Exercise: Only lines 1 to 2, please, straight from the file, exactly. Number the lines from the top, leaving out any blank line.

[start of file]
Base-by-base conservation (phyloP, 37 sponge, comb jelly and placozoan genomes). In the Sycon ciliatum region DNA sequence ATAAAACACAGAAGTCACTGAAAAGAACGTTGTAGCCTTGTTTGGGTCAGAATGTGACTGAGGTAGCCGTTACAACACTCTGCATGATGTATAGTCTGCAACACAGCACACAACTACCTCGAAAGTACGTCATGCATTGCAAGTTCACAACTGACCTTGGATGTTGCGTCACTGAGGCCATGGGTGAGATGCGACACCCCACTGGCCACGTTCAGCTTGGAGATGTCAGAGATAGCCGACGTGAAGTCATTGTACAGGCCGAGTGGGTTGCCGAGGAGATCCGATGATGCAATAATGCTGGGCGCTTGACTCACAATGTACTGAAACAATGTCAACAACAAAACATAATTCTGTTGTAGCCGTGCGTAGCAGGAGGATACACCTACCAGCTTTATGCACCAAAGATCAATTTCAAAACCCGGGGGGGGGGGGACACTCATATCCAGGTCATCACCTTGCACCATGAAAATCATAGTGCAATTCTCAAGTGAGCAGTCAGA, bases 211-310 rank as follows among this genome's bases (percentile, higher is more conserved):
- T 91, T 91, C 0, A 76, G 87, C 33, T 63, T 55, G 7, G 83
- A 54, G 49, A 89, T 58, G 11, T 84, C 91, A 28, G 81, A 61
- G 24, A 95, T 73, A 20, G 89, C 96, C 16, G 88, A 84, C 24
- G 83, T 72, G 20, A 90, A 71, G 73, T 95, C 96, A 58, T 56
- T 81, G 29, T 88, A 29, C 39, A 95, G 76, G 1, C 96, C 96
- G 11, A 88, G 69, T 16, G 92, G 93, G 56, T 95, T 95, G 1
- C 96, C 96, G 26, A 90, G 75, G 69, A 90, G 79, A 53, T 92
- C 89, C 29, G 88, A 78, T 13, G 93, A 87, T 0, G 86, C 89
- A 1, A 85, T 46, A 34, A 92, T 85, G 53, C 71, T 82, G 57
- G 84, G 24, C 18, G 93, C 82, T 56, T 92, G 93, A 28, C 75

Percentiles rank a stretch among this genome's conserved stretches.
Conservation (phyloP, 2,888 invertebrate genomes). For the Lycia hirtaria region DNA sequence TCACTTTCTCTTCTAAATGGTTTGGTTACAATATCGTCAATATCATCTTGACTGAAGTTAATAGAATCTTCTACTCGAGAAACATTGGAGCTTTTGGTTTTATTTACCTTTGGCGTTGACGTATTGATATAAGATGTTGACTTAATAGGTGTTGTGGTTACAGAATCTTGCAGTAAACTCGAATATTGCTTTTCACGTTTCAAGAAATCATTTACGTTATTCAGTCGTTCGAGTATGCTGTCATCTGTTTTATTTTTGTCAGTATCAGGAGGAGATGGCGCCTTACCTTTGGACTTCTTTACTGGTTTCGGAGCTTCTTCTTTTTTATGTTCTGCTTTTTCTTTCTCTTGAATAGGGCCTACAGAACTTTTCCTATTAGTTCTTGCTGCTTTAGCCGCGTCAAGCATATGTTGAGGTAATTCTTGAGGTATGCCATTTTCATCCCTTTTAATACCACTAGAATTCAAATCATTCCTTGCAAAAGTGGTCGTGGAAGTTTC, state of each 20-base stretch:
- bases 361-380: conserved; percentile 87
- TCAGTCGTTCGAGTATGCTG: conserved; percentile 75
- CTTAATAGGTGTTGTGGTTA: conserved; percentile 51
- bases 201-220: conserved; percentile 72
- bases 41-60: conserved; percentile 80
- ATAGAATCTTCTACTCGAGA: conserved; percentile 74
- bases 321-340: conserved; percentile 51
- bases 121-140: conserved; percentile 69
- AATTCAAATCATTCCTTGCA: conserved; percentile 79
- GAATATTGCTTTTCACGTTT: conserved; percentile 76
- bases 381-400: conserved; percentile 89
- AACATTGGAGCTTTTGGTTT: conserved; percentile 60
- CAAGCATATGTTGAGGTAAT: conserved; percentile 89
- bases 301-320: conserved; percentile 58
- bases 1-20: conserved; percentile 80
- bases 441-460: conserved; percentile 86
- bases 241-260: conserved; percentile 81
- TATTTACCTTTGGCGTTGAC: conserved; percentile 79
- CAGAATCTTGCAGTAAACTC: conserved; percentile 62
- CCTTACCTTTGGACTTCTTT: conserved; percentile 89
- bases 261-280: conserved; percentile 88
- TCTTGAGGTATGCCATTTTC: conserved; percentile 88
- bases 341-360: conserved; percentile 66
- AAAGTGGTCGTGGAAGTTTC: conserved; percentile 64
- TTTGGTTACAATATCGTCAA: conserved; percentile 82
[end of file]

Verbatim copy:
Base-by-base conservation (phyloP, 37 sponge, comb jelly and placozoan genomes). In the Sycon ciliatum region DNA sequence ATAAAACACAGAAGTCACTGAAAAGAACGTTGTAGCCTTGTTTGGGTCAGAATGTGACTGAGGTAGCCGTTACAACACTCTGCATGATGTATAGTCTGCAACACAGCACACAACTACCTCGAAAGTACGTCATGCATTGCAAGTTCACAACTGACCTTGGATGTTGCGTCACTGAGGCCATGGGTGAGATGCGACACCCCACTGGCCACGTTCAGCTTGGAGATGTCAGAGATAGCCGACGTGAAGTCATTGTACAGGCCGAGTGGGTTGCCGAGGAGATCCGATGATGCAATAATGCTGGGCGCTTGACTCACAATGTACTGAAACAATGTCAACAACAAAACATAATTCTGTTGTAGCCGTGCGTAGCAGGAGGATACACCTACCAGCTTTATGCACCAAAGATCAATTTCAAAACCCGGGGGGGGGGGGACACTCATATCCAGGTCATCACCTTGCACCATGAAAATCATAGTGCAATTCTCAAGTGAGCAGTCAGA, bases 211-310 rank as follows among this genome's bases (percentile, higher is more conserved):
- T 91, T 91, C 0, A 76, G 87, C 33, T 63, T 55, G 7, G 83